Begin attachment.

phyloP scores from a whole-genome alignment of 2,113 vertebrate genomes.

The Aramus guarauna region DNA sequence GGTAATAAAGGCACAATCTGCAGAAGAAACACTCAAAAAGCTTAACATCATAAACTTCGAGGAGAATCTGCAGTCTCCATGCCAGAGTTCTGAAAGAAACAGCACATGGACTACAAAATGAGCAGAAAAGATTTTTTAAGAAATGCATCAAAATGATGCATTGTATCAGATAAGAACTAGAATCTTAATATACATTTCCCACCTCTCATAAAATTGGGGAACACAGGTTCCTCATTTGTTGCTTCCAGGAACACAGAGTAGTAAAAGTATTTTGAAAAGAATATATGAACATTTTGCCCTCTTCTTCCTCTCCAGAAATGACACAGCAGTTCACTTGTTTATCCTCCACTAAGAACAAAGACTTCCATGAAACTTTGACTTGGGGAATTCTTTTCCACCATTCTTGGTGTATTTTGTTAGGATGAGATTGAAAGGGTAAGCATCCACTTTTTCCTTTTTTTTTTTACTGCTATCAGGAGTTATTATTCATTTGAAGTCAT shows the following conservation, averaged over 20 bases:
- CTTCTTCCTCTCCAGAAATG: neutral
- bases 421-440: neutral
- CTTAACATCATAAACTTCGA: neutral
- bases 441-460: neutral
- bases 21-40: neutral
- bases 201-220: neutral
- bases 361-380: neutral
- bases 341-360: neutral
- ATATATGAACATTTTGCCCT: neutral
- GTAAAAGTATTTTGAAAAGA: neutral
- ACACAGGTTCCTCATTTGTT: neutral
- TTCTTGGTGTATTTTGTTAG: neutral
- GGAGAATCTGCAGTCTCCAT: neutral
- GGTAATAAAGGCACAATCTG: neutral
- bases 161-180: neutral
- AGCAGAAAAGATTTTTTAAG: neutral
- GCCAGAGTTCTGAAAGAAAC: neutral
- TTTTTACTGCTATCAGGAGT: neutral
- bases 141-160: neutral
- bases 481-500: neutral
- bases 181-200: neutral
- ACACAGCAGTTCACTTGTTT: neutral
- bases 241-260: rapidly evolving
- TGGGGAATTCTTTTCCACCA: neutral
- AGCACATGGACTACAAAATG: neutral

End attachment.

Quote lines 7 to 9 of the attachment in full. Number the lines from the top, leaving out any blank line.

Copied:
- bases 21-40: neutral
- bases 201-220: neutral
- bases 361-380: neutral